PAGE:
As someone living in Britain, it is apparent to me how much the game of football has been sewn into our culture; many consider football to be the “national sport” of Britain, ahead of the likes of rugby, athletics and tennis. If you were to ask 10 people who were fans of the sport what teams they support, then the majority would more than likely say one of the clubs with the biggest fan bases and best league results, such as Chelsea, Arsenal or Manchester United, or would say the name of a club from the top couple of tiers that are relatively local to them.
However, if someone was to ask me what team I support, then I would answer honestly and not try and follow the crowd. Because for me football is a fantastic sport, but not just at the top levels, where I do agree fantastic goals and breath-taking action occur reasonably regularly. However factors such as these do not apply solely to the Premier League; they also apply to the lower levels of the football league and tiers even further down the football pyramid. I should know, because for the last few years in my relatively short lifespan, I have been supporting my local non-league club that goes by the name of Thurrock FC.
The club I support does not have a 50,000 attendance per match, more like 200, and doesn’t have a state of the art stadium where players get paid millions of pounds for their part in the team’s fortunes. Playing in the modest tier of the Isthmian Division One North the club represents the unique experience of watching a non-league football match. The attendance may not even be 1% of a Premier League Club, yet the fanbases are no less passionate about their clubs, consistently cheering, supporting and singing football anthems. The quality of football itself is higher than many people would have thought, with intricate passing and spectacular goals still being present. All of this people could experience for just a few pounds per game, compared to Premier League games going over £100 on occasion.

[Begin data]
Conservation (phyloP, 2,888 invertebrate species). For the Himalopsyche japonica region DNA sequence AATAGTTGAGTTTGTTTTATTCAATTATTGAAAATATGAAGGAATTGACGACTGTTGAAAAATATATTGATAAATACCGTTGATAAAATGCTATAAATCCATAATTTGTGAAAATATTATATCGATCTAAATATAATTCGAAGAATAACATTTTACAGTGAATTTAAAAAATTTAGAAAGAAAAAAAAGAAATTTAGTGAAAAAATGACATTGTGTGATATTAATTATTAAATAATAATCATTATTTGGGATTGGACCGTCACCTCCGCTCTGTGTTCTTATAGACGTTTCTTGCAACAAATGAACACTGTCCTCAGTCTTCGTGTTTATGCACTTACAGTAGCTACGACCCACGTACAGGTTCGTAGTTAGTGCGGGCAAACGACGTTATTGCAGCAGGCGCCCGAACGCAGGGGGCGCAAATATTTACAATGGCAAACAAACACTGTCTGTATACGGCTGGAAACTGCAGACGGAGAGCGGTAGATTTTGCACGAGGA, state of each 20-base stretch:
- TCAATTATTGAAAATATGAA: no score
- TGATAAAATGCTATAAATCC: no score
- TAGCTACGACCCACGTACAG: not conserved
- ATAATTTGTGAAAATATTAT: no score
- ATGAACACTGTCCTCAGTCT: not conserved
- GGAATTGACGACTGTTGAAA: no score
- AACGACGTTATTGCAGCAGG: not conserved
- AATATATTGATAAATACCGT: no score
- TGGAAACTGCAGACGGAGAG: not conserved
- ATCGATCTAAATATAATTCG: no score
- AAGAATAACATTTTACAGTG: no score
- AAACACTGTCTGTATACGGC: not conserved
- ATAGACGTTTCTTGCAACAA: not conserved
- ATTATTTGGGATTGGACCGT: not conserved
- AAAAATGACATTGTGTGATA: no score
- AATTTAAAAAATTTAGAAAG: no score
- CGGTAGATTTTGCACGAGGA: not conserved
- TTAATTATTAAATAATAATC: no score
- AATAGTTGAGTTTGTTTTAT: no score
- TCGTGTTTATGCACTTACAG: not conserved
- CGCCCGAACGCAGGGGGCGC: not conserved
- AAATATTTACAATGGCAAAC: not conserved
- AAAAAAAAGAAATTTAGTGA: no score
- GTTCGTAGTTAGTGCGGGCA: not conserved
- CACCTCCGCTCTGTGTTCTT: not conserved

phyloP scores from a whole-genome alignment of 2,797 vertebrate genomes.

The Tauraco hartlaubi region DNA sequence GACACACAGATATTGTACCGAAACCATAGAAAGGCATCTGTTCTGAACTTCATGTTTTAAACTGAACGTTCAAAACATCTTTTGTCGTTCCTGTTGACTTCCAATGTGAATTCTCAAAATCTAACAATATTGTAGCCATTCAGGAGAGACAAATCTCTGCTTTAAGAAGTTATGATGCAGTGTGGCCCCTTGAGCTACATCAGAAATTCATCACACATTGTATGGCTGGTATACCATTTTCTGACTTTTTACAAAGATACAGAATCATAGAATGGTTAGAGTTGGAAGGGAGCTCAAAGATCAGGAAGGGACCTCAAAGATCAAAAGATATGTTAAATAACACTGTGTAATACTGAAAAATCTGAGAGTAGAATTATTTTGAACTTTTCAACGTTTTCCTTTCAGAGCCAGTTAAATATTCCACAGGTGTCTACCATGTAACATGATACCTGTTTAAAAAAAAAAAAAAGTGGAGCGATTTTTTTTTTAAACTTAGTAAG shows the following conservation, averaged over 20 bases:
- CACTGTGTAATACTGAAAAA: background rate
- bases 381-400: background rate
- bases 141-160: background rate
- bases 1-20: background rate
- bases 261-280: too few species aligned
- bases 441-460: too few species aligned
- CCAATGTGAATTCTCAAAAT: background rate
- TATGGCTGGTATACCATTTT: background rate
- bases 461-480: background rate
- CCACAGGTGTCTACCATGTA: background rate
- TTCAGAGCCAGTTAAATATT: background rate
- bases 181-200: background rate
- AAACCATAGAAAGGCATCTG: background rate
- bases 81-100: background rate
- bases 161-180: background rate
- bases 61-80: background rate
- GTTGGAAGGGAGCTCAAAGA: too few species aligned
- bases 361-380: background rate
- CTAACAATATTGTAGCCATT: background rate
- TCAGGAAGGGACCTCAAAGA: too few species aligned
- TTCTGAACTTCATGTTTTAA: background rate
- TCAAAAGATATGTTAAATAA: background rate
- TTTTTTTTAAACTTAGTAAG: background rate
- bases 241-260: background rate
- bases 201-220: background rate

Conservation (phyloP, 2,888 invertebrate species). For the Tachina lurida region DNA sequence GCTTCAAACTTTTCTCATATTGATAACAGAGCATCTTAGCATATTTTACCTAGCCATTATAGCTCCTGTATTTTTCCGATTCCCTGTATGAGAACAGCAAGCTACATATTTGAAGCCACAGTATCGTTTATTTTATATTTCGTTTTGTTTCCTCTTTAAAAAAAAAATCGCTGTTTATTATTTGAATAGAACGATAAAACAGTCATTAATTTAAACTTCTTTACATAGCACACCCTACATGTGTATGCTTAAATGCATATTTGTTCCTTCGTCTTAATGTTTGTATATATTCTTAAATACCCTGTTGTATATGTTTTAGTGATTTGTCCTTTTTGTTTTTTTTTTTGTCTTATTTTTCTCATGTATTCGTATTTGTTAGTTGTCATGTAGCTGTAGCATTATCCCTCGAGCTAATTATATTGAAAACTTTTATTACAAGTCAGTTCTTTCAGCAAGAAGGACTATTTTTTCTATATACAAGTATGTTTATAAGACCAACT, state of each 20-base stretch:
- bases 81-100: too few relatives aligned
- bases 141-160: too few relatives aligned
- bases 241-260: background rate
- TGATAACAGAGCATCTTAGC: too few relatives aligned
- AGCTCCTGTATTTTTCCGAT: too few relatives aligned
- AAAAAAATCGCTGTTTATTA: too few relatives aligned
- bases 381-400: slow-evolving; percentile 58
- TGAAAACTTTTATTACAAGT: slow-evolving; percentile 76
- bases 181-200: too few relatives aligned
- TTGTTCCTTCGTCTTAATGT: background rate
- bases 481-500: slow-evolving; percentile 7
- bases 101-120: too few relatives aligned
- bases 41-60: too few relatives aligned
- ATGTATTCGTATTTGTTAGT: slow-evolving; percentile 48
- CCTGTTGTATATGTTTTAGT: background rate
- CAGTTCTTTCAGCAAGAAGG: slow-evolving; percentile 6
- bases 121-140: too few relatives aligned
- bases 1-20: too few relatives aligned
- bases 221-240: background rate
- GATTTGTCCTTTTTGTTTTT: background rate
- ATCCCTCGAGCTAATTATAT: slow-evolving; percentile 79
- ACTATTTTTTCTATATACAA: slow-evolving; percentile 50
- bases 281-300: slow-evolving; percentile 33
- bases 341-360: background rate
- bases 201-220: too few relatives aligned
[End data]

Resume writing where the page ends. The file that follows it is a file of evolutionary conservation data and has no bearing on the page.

However, probably the greatest thing about non-league football is how close you are to the action. In the years that I have been supporting my local club with my granddad we have nearly always positioned ourselves behind the opposition net, which made for some great sights when the goals came. Also behind the goals is what I would consider the hub of the club support, with dedicated fans losing their voices after a full 90 minutes of shouting. This you do not get when watching a football match on a screen, and makes non-league football a truly unique thing.
Unfortunately, in this day and age when technology has made support on the sofa far more convenient, the attendances of non-league clubs have gone down. In my local area there are 5 non-league clubs, however all are plagued by low attendances, despite there being a reasonably high population. It seems that people are not aware of the quality and the great value for money that football from lower down the league system presents. However, if you have never been to a non-league match, head to your local club from outside the top 4 leagues. You may be surprised.